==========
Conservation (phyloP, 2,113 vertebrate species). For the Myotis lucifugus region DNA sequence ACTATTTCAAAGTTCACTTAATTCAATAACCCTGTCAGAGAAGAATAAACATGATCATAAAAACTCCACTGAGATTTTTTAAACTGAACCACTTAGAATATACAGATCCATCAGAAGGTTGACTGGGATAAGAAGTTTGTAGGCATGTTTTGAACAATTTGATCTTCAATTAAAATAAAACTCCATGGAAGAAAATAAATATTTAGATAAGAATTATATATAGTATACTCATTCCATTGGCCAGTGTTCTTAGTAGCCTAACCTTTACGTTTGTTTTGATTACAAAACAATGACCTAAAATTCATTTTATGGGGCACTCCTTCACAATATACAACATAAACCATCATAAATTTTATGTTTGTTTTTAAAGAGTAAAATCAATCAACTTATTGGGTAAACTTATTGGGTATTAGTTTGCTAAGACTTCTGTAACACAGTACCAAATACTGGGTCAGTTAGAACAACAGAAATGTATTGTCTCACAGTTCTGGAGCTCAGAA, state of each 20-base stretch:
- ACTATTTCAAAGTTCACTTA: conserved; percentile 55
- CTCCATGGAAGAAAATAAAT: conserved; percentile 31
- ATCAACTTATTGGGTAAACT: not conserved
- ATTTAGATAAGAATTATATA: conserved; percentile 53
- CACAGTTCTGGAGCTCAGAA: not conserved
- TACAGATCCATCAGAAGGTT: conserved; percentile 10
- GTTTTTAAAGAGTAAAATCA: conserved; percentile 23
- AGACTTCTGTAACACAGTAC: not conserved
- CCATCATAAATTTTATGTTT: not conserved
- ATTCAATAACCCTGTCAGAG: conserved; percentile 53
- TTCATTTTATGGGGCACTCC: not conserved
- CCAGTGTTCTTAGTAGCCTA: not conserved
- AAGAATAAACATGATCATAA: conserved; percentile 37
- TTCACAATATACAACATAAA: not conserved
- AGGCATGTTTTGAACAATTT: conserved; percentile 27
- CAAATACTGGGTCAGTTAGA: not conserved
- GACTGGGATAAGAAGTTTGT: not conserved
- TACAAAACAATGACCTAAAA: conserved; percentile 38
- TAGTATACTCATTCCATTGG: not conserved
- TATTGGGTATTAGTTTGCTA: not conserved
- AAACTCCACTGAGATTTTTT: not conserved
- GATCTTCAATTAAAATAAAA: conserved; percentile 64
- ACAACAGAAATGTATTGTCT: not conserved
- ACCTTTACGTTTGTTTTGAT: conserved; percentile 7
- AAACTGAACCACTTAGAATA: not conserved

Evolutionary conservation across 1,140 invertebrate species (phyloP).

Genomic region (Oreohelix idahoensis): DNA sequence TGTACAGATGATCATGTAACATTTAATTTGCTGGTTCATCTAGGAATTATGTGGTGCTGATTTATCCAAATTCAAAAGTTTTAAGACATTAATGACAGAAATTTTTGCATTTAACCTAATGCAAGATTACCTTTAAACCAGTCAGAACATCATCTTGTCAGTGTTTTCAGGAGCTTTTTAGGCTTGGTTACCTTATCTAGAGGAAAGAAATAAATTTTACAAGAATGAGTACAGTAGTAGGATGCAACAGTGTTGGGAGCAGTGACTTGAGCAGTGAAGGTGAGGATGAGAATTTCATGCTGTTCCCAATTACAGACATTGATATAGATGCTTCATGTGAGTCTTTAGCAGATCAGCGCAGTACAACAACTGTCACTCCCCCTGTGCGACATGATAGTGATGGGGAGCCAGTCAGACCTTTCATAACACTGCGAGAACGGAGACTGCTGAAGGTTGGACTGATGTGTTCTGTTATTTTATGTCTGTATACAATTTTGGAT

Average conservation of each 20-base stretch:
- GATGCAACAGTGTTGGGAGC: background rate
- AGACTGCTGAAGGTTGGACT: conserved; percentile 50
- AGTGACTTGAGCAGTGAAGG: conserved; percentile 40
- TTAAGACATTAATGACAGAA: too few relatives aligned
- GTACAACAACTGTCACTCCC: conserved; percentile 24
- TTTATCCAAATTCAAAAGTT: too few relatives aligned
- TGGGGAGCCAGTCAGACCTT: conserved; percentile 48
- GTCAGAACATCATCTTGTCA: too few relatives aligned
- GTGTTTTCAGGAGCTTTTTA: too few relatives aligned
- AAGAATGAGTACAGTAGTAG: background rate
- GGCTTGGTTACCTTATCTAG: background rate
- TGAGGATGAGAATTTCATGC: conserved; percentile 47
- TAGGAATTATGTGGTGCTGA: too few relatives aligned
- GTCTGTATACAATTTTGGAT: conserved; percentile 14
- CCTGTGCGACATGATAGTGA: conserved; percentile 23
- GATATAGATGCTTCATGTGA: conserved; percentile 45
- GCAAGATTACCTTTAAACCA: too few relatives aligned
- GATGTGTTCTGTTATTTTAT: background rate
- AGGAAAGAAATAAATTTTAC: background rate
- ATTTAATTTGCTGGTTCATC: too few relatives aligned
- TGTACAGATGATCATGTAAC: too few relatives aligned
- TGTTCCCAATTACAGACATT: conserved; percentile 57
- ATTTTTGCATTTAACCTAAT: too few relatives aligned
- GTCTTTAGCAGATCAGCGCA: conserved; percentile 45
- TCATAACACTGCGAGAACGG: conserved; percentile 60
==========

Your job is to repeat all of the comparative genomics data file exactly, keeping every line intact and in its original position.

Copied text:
Conservation (phyloP, 2,113 vertebrate species). For the Myotis lucifugus region DNA sequence ACTATTTCAAAGTTCACTTAATTCAATAACCCTGTCAGAGAAGAATAAACATGATCATAAAAACTCCACTGAGATTTTTTAAACTGAACCACTTAGAATATACAGATCCATCAGAAGGTTGACTGGGATAAGAAGTTTGTAGGCATGTTTTGAACAATTTGATCTTCAATTAAAATAAAACTCCATGGAAGAAAATAAATATTTAGATAAGAATTATATATAGTATACTCATTCCATTGGCCAGTGTTCTTAGTAGCCTAACCTTTACGTTTGTTTTGATTACAAAACAATGACCTAAAATTCATTTTATGGGGCACTCCTTCACAATATACAACATAAACCATCATAAATTTTATGTTTGTTTTTAAAGAGTAAAATCAATCAACTTATTGGGTAAACTTATTGGGTATTAGTTTGCTAAGACTTCTGTAACACAGTACCAAATACTGGGTCAGTTAGAACAACAGAAATGTATTGTCTCACAGTTCTGGAGCTCAGAA, state of each 20-base stretch:
- ACTATTTCAAAGTTCACTTA: conserved; percentile 55
- CTCCATGGAAGAAAATAAAT: conserved; percentile 31
- ATCAACTTATTGGGTAAACT: not conserved
- ATTTAGATAAGAATTATATA: conserved; percentile 53
- CACAGTTCTGGAGCTCAGAA: not conserved
- TACAGATCCATCAGAAGGTT: conserved; percentile 10
- GTTTTTAAAGAGTAAAATCA: conserved; percentile 23
- AGACTTCTGTAACACAGTAC: not conserved
- CCATCATAAATTTTATGTTT: not conserved
- ATTCAATAACCCTGTCAGAG: conserved; percentile 53
- TTCATTTTATGGGGCACTCC: not conserved
- CCAGTGTTCTTAGTAGCCTA: not conserved
- AAGAATAAACATGATCATAA: conserved; percentile 37
- TTCACAATATACAACATAAA: not conserved
- AGGCATGTTTTGAACAATTT: conserved; percentile 27
- CAAATACTGGGTCAGTTAGA: not conserved
- GACTGGGATAAGAAGTTTGT: not conserved
- TACAAAACAATGACCTAAAA: conserved; percentile 38
- TAGTATACTCATTCCATTGG: not conserved
- TATTGGGTATTAGTTTGCTA: not conserved
- AAACTCCACTGAGATTTTTT: not conserved
- GATCTTCAATTAAAATAAAA: conserved; percentile 64
- ACAACAGAAATGTATTGTCT: not conserved
- ACCTTTACGTTTGTTTTGAT: conserved; percentile 7
- AAACTGAACCACTTAGAATA: not conserved

Evolutionary conservation across 1,140 invertebrate species (phyloP).

Genomic region (Oreohelix idahoensis): DNA sequence TGTACAGATGATCATGTAACATTTAATTTGCTGGTTCATCTAGGAATTATGTGGTGCTGATTTATCCAAATTCAAAAGTTTTAAGACATTAATGACAGAAATTTTTGCATTTAACCTAATGCAAGATTACCTTTAAACCAGTCAGAACATCATCTTGTCAGTGTTTTCAGGAGCTTTTTAGGCTTGGTTACCTTATCTAGAGGAAAGAAATAAATTTTACAAGAATGAGTACAGTAGTAGGATGCAACAGTGTTGGGAGCAGTGACTTGAGCAGTGAAGGTGAGGATGAGAATTTCATGCTGTTCCCAATTACAGACATTGATATAGATGCTTCATGTGAGTCTTTAGCAGATCAGCGCAGTACAACAACTGTCACTCCCCCTGTGCGACATGATAGTGATGGGGAGCCAGTCAGACCTTTCATAACACTGCGAGAACGGAGACTGCTGAAGGTTGGACTGATGTGTTCTGTTATTTTATGTCTGTATACAATTTTGGAT

Average conservation of each 20-base stretch:
- GATGCAACAGTGTTGGGAGC: background rate
- AGACTGCTGAAGGTTGGACT: conserved; percentile 50
- AGTGACTTGAGCAGTGAAGG: conserved; percentile 40
- TTAAGACATTAATGACAGAA: too few relatives aligned
- GTACAACAACTGTCACTCCC: conserved; percentile 24
- TTTATCCAAATTCAAAAGTT: too few relatives aligned
- TGGGGAGCCAGTCAGACCTT: conserved; percentile 48
- GTCAGAACATCATCTTGTCA: too few relatives aligned
- GTGTTTTCAGGAGCTTTTTA: too few relatives aligned
- AAGAATGAGTACAGTAGTAG: background rate
- GGCTTGGTTACCTTATCTAG: background rate
- TGAGGATGAGAATTTCATGC: conserved; percentile 47
- TAGGAATTATGTGGTGCTGA: too few relatives aligned
- GTCTGTATACAATTTTGGAT: conserved; percentile 14
- CCTGTGCGACATGATAGTGA: conserved; percentile 23
- GATATAGATGCTTCATGTGA: conserved; percentile 45
- GCAAGATTACCTTTAAACCA: too few relatives aligned
- GATGTGTTCTGTTATTTTAT: background rate
- AGGAAAGAAATAAATTTTAC: background rate
- ATTTAATTTGCTGGTTCATC: too few relatives aligned
- TGTACAGATGATCATGTAAC: too few relatives aligned
- TGTTCCCAATTACAGACATT: conserved; percentile 57
- ATTTTTGCATTTAACCTAAT: too few relatives aligned
- GTCTTTAGCAGATCAGCGCA: conserved; percentile 45
- TCATAACACTGCGAGAACGG: conserved; percentile 60